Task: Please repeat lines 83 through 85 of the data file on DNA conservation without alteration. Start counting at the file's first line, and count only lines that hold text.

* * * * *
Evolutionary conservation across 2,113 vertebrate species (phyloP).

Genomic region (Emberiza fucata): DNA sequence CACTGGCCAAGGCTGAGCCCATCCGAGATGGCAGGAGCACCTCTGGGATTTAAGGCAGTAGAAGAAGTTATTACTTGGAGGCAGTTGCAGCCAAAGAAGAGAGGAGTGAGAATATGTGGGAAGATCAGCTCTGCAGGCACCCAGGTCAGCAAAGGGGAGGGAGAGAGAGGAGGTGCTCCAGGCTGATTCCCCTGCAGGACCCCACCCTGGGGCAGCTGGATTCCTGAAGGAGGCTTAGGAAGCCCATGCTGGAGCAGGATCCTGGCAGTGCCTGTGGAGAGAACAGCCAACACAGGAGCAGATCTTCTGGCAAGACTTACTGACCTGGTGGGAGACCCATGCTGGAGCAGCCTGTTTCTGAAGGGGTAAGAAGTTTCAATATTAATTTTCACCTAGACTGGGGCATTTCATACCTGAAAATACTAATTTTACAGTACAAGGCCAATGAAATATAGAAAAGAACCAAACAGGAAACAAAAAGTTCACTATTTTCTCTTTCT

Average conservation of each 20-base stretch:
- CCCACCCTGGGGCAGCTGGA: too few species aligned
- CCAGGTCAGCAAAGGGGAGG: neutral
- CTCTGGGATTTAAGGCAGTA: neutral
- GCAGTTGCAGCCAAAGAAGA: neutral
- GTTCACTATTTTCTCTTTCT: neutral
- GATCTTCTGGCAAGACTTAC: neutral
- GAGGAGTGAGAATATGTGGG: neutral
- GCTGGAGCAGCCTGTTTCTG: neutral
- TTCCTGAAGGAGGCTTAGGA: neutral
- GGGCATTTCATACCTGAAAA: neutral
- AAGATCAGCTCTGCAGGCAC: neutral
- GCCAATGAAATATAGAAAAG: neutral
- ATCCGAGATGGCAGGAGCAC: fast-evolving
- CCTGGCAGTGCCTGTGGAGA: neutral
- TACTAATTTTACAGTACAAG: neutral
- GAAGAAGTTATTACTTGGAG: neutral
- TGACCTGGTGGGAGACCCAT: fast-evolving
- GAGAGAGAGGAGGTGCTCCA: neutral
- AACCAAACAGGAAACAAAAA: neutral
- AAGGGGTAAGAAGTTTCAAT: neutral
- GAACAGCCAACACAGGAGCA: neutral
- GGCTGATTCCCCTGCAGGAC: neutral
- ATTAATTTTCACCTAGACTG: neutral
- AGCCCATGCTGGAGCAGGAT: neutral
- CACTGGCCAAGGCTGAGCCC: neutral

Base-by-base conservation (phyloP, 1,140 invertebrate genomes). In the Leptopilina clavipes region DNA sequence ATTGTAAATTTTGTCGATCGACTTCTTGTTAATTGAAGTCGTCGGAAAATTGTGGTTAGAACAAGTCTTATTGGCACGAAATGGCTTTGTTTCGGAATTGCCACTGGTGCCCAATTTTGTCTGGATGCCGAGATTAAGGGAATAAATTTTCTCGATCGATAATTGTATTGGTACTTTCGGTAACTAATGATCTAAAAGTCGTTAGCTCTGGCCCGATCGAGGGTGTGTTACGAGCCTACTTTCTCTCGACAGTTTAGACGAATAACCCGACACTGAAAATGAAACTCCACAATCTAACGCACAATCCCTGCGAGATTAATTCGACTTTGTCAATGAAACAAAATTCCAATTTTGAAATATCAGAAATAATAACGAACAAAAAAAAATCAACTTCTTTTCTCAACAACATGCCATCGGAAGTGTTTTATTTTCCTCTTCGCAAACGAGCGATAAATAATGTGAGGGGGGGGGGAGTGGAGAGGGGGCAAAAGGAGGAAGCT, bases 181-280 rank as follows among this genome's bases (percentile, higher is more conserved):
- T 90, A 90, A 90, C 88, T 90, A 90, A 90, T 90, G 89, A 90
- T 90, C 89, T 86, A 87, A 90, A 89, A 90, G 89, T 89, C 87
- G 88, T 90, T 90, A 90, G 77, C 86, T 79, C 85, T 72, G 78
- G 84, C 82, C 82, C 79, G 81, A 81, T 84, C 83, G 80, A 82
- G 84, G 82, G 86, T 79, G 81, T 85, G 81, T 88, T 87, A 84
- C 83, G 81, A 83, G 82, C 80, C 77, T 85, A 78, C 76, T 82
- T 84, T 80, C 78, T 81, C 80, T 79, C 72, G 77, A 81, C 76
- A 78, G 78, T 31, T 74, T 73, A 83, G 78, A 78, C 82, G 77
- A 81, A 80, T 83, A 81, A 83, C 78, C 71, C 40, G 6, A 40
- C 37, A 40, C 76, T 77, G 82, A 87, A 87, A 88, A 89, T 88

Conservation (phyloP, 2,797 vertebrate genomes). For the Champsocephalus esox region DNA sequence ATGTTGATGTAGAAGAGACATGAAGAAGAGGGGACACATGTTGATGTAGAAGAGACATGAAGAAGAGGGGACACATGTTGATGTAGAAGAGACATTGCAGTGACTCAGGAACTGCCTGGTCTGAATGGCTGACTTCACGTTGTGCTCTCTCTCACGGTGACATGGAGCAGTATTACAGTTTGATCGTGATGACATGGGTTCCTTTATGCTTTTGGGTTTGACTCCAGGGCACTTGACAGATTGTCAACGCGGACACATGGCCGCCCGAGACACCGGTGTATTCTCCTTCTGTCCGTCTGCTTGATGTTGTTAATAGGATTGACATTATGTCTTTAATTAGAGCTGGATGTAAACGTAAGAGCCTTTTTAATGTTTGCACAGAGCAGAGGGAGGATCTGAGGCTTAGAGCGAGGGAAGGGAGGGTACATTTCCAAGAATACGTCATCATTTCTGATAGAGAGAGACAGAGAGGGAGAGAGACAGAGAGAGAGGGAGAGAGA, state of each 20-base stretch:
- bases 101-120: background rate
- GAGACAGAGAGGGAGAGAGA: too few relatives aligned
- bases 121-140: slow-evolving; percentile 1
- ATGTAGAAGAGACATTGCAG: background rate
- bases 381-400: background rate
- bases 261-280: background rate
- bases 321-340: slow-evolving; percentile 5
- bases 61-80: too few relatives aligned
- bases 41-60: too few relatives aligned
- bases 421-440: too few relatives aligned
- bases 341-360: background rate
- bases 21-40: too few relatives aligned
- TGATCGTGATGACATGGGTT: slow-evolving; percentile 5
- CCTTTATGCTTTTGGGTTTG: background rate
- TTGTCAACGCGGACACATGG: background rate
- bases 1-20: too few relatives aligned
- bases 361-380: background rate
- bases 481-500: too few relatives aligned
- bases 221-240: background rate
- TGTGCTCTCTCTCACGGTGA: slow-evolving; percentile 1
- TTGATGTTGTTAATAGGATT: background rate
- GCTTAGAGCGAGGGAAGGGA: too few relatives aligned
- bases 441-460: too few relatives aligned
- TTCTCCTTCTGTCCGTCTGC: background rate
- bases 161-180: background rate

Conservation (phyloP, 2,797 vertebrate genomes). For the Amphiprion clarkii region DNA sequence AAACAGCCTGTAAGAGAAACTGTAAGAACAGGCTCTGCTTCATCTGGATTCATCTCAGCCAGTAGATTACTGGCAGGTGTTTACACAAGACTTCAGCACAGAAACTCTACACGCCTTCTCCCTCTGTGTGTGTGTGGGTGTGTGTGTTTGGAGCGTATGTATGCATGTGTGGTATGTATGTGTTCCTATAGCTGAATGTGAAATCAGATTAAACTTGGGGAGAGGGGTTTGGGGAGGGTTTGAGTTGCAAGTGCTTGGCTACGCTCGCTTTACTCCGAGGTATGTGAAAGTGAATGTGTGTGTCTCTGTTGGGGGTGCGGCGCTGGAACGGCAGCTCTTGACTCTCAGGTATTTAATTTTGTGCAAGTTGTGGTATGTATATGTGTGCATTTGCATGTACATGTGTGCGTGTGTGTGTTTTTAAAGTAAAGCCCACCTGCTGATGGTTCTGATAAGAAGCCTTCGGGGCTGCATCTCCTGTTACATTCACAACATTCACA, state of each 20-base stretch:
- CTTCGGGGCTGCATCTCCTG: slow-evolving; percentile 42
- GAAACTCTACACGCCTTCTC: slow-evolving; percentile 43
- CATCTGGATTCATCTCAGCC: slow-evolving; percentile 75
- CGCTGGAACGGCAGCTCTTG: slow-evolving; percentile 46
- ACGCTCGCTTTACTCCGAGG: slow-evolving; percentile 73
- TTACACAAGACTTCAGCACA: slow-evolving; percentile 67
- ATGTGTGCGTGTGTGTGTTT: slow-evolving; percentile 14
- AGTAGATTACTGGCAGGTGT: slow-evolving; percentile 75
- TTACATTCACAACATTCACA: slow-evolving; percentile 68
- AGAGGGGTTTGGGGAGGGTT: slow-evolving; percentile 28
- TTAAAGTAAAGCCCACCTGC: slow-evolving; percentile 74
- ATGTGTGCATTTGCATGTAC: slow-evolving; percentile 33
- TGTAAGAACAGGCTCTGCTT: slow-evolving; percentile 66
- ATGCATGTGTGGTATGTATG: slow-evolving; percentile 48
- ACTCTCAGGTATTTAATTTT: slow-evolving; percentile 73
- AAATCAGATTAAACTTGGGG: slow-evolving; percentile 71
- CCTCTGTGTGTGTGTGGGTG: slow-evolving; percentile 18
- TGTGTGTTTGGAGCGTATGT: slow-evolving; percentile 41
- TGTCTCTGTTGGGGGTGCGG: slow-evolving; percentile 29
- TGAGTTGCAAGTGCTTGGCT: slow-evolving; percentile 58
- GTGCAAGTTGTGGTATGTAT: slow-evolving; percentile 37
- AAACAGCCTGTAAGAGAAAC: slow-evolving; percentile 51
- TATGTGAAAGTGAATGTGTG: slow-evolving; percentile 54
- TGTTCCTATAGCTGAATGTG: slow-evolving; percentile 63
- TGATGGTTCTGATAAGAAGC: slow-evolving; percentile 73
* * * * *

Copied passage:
- CCTCTGTGTGTGTGTGGGTG: slow-evolving; percentile 18
- TGTGTGTTTGGAGCGTATGT: slow-evolving; percentile 41
- TGTCTCTGTTGGGGGTGCGG: slow-evolving; percentile 29